The case of Armita, a young Iranian student who found herself at the center of a tragic incident on the Tehran subway system has left many things unanswered and sparked a firestorm of outrage. There have been accusations and worries regarding her hospitalization and death after an apparent fight with hijab enforcement Police. Different stories have emerged regarding what happened to put her in a coma and cause her to die suddenly. Doubting reports, tight security measures, and a lack of openness have all contributed to the growing suspicions surrounding the case. Human rights organizations argue that Armita was injured in a confrontation with the Islamic Republic of Iran’s Hijab Police, despite official accounts pointing to a fall that caused a brain injury and other medical issues.

Doubts over the actual nature of the events have been heightened by the pressure and scrutiny Armita’s family and those who attempted to shed light on the occurrence have faced. Social media users have taken notice of the tragedy and responded with condemnation of the way young women are treated in Iran and demands for justice from prominent figures worldwide.

The Islamic Republic’s larger problems with accountability, freedom of speech, and individual rights are brought to light by the tragic case of Armita. The ongoing dispute surrounding her case serves as a sobering reminder of the difficulties and complexities encountered by individuals seeking justice and transparency in circumstances where the truth may be obscured by official narratives and security measures.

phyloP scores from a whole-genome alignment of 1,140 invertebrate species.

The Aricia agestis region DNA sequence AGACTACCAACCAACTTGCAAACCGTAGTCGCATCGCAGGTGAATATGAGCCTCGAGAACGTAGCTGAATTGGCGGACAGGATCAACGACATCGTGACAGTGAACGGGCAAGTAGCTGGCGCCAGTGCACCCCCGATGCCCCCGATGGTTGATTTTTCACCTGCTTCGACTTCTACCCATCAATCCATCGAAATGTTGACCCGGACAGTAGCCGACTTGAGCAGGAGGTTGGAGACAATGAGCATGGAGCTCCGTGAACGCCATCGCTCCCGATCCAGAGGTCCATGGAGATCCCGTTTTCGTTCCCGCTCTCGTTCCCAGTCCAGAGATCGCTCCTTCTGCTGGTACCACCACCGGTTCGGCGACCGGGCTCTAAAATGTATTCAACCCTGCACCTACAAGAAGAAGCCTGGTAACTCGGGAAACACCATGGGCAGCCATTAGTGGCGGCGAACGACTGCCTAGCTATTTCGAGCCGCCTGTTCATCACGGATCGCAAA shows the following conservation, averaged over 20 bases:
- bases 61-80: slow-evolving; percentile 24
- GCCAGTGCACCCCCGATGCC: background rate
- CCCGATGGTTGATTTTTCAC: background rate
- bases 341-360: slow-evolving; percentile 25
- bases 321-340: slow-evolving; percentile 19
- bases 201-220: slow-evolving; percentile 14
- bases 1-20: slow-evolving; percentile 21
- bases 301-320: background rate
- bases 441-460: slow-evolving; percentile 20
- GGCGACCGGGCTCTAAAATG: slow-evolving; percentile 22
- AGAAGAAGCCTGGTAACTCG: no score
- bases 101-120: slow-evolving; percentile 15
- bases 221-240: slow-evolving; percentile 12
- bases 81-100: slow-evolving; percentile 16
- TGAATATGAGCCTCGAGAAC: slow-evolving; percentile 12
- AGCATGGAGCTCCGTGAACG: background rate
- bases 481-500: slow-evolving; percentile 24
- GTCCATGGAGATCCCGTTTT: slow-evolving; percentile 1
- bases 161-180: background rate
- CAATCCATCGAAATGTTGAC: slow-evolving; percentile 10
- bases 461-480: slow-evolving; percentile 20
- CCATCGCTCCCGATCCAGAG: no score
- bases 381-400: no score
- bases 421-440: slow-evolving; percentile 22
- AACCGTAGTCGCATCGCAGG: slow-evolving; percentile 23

The outpouring of support and condemnation from global figures, as well as the public’s outcry, emphasizes the need for change and justice. Armita’s story serves as a poignant reminder of the ongoing struggle against tyranny, where truth and justice often face formidable obstacles.

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Born and raised as a Shia-Muslim in Iran and spent my early youth as a practicing Muslim, I began to study Islam and it provoked my skepticism to question anything about my faith. I left Islam in my late teens and started to criticize it anonymously on social media. After I obtained a student visa for my Master's in France to study SCM, I became more active in writing publicly in opposition to Islam and to increase awareness about discrimination against non-Muslims in Iran. I am now a passionate secularist and Ex-Muslim atheist.